Meredith Whittaker reaffirms that Signal would leave U.K. if forced by privacy bill | TechCrunch

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On stage at TechCrunch Disrupt 2023, Meredith Whittaker, the president of the Signal Foundation, which maintains the nonprofit Signal messaging app, reaffirmed that Signal would leave the U.K. if the country’s recently-passed Online Safety Bill forced Signal to build “backdoors” into its end-to-end encryption.

“We would leave the U.K. or any jurisdiction if it came down to the choice between backdooring our encryption and betraying the people who count on us for privacy, or leaving,” Whittaker said. “And that’s never not true.”

The Online Safety Bill, which was passed into law in September, includes a clause — clause 122 — that, depending on how it’s interpreted, could allow the U.K.’s communications regulator, Ofcom, to break the encryption of apps and services under the guise of making sure illegal material such as child sexual exploitation and abuse content is removed.

Ofcom could fine companies not in compliance up to £18 million ($22.28 million), or 10% of their global annual revenue, under the bill — whichever is greater.

Whittaker didn’t mince words in airing her fears about the Online Safety Bill’s implications.

“We’re not about political stunts, so we’re not going to just pick up our toys and go home to, like, show the bad U.K. they’re being mean,” she said. “We’re really worried about people in the U.K. who would live under a surveillance regime like the one that seems to be teased by the Home Office and others in the U.K.”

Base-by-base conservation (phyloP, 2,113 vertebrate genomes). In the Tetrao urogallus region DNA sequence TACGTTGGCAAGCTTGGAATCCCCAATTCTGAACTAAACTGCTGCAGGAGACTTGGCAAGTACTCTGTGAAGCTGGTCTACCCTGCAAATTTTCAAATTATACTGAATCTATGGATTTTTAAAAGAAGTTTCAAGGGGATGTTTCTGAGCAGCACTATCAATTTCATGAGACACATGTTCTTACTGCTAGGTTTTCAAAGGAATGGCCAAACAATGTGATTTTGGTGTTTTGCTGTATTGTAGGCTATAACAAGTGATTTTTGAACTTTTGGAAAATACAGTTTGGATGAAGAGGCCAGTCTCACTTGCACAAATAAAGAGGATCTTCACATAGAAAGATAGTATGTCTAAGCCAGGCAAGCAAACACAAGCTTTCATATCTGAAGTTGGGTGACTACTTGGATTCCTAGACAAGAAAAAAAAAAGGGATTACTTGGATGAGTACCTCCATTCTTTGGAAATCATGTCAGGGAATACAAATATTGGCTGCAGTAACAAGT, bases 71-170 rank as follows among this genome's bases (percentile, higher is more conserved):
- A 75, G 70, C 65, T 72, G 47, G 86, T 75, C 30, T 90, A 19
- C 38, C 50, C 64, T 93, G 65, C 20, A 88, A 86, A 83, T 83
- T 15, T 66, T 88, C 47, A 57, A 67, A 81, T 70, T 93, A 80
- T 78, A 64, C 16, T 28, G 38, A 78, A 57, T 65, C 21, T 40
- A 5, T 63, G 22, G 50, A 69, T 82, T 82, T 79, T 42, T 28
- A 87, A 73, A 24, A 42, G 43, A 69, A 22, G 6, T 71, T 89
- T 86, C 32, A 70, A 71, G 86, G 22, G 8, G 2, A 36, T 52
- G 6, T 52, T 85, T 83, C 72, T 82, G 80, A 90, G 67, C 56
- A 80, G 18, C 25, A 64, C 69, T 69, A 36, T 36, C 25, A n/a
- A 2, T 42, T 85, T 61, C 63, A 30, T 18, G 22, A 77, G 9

Whittaker noted that Signal takes a number of steps to ensure its users remain anonymous regardless of the laws and regulations in their particular country. Asked onstage what data Signal’s handed over in the instances that it’s received search warrants, Whittaker said that it’s been limited to the phone number registered to a Signal account and the last time a user accessed their account.

“We have no other data,” Whittaker said. “We have very, very little data, and that’s the only way to actually guarantee privacy. If you collect it, it can be breached, it can be subpoenaed … so we proceed on a very strict ethos that we want as little [data] as possible and we’ll go out of our way not to collect it.”

It’s that dedication to privacy that’s contributed to Signal’s success, in part. As of January 2022, the platform had approximately 40 million monthly active users and over 100 million downloads.

Reflecting on what might lie ahead for not only for Signal but for messaging apps in general, Whittaker expressed a hope that encrypted messaging would someday become synonymous with messaging. She pointed to reasons for optimism, like Meta planning to roll out end-to-end encryption on Facebook Messenger and Instagram in spite of the U.K.’s Online Safety Bill.

“[We need to recognize] that communications in the digital space should respect the norm of communications for hundreds and hundreds of thousands of years, which was, if I’m talking to my boss [or] my potential employer, that conversation isn’t be surveilled. No one’s keeping a copy of it that could be subpoenaed later.”


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